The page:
Whether you heard it watching Law & Order or Breaking Bad, or read about it in a John Grisham book, people in real life and in fiction toss the phrase “attorney-client privilege” around now and then and the user may not fully understand what it means.

In this post, we’ll be discussing what attorney-client privilege means, when it’s applied, and more. At Donahue Law Firm, we take the law seriously and we are passionate about aggressively fighting each case to ensure our client’s rights are met. From our initial consultation, you can be confident that we will treat your case with respect and that you can put your full trust in our experience and knowledge.

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We realize that it can be intimidating telling a criminal defense attorney, someone who is essentially a stranger, the details and specifics of your situation, but the more open and honest you are about your case, the better we will be able to represent you in court. Our criminal lawyers have experience with a variety of court cases, including DUIs, drug charges, domestic violence, fraud, violation of restraining orders, and more. Don’t hesitate to reach out to us when you need legal advice or assistance.

What is Client-Attorney Privilege?

Essentially, this ensures that all communication between a client and their lawyer remains confidential. An attorney is unable to disclose their client’s secrets or other details of a case. This allows defendants to openly communicate with their lawyer.

The client-attorney privilege applies when a person begins communication with a lawyer in order to seek legal advice, whether they are an actual client or not. It applies to situations when a lawyer is providing advice or guidance in a professional capacity, rather than simply a friend. It also applies in situations when a client provides information that is intended to be confidential.

Any information that is provided either verbally or written (letters, emails, etc.) to a lawyer that is intended to remain confidential cannot be disclosed. The information cannot be repeated to anyone outside of their legal team, unless the client has given their permission. Confidentiality is a privilege that belongs to the client, not to their criminal defense attorney. This privilege never expires, even after the client dies, unless there is an exception (more on this below).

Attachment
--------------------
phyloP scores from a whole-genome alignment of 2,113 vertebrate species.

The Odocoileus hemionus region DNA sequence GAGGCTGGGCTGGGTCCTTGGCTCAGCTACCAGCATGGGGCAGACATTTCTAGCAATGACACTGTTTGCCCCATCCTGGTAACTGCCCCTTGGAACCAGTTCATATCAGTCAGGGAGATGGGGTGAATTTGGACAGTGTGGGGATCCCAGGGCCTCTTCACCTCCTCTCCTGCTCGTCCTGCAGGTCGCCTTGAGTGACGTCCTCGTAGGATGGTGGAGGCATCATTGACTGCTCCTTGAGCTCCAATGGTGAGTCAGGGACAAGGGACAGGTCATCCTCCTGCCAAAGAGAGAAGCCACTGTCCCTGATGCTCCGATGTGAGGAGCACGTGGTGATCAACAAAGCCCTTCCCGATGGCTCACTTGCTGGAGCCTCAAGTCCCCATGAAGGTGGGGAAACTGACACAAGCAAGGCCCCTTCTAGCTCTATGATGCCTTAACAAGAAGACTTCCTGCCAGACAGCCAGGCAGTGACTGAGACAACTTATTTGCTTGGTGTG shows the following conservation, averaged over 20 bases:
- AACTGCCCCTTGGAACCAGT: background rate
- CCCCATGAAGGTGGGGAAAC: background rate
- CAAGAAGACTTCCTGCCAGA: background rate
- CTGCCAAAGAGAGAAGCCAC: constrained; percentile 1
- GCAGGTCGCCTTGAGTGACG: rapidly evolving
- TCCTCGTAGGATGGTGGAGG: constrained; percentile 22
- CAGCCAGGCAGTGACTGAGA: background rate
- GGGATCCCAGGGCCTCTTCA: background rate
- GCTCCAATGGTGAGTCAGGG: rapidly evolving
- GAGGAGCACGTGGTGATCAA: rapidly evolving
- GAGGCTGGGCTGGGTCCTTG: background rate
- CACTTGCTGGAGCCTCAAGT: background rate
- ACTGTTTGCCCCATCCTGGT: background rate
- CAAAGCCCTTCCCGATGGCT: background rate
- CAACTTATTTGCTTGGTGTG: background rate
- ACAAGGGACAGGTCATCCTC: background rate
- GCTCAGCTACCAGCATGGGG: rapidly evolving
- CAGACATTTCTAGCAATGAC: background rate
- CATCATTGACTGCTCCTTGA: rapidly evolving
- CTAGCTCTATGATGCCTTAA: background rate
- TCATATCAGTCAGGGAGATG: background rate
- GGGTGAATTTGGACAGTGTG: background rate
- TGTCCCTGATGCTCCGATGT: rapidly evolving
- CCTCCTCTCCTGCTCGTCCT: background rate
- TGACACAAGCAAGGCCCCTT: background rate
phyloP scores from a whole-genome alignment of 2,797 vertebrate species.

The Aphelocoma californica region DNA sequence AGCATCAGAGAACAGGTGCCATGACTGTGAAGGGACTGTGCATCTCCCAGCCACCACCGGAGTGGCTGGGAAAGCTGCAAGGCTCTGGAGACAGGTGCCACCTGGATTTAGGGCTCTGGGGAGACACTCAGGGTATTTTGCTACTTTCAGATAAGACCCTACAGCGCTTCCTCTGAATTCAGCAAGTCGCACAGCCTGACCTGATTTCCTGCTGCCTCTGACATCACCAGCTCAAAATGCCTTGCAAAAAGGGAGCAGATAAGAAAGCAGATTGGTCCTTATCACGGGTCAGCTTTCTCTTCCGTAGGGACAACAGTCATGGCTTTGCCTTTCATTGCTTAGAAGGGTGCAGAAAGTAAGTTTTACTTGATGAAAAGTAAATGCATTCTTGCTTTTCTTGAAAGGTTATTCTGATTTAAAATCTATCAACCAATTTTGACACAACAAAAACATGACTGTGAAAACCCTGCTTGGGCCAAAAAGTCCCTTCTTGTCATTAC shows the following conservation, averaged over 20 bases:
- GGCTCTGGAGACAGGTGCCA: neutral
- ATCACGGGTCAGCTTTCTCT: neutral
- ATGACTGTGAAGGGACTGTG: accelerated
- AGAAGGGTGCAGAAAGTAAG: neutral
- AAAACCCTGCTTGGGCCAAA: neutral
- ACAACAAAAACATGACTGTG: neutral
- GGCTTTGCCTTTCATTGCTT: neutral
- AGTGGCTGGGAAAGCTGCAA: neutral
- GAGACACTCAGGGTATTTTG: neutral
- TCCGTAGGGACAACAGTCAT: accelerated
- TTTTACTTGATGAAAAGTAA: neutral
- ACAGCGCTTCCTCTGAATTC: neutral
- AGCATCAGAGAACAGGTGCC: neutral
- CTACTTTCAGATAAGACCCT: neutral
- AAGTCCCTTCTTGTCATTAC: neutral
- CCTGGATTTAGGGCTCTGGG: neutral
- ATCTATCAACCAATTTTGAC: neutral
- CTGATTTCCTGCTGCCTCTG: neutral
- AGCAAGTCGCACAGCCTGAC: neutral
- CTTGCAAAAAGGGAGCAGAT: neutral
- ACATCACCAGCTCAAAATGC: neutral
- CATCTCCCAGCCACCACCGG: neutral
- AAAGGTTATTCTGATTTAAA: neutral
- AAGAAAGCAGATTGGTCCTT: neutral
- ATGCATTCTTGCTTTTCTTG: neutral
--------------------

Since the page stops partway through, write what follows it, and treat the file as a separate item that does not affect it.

Rule of Evidence

One of the reasons why the client-attorney privilege is used is to prevent lawyers from being forced to testify about their client’s communications. In addition, attorneys have a duty to avoid informally talking about anything that involves their client’s case with anyone outside of their legal team. This also includes information about the case that was received but didn’t come from the client themselves.

Clients Can Expect Confidentiality

Clients can expect confidentiality from their lawyer in a majority of situations, but only if the circumstances allow for it. For instance, if a client is having a conversation about their case in a public place and someone overhears it, there isn’t anything to prevent that person from testifying. Similarly, if someone recorded a conversation, that recording would probably not be admissible in court. If a client repeats a conversation they had with their lawyer with someone else, that conversation will not be held to the same client-attorney privilege standard.

Criminal Defense Attorney BendConsultations are Confidential

A person does not need to hire or sign a contract with an attorney before the client-attorney privilege applies. Conversations that reveal criminal or unlawful actions during a preliminary meeting will remain confidential even if the potential law firm never actually represents the client.

Future Behavior

Past actions are typically subject to the client-attorney privilege. However, if a client discusses a future plan with their lawyer that involves breaking the law, this information is not subject to confidentiality. In addition, if the client discusses a future plan that involves causing injury or death, they are allowed by most states, if not required, to disclose the information.

If you are facing charges, don’t hesitate to ask a potential criminal defense attorney about when client-attorney privilege begins. It is always better to be safe.

When you need legal advice from an experienced and knowledgeable attorney, contact the team at Donahue Law Firm. Our defense attorneys are aggressive, understand how the court system works, and knows what it takes to be successful. When you work with us, you put your full trust and confidence in us.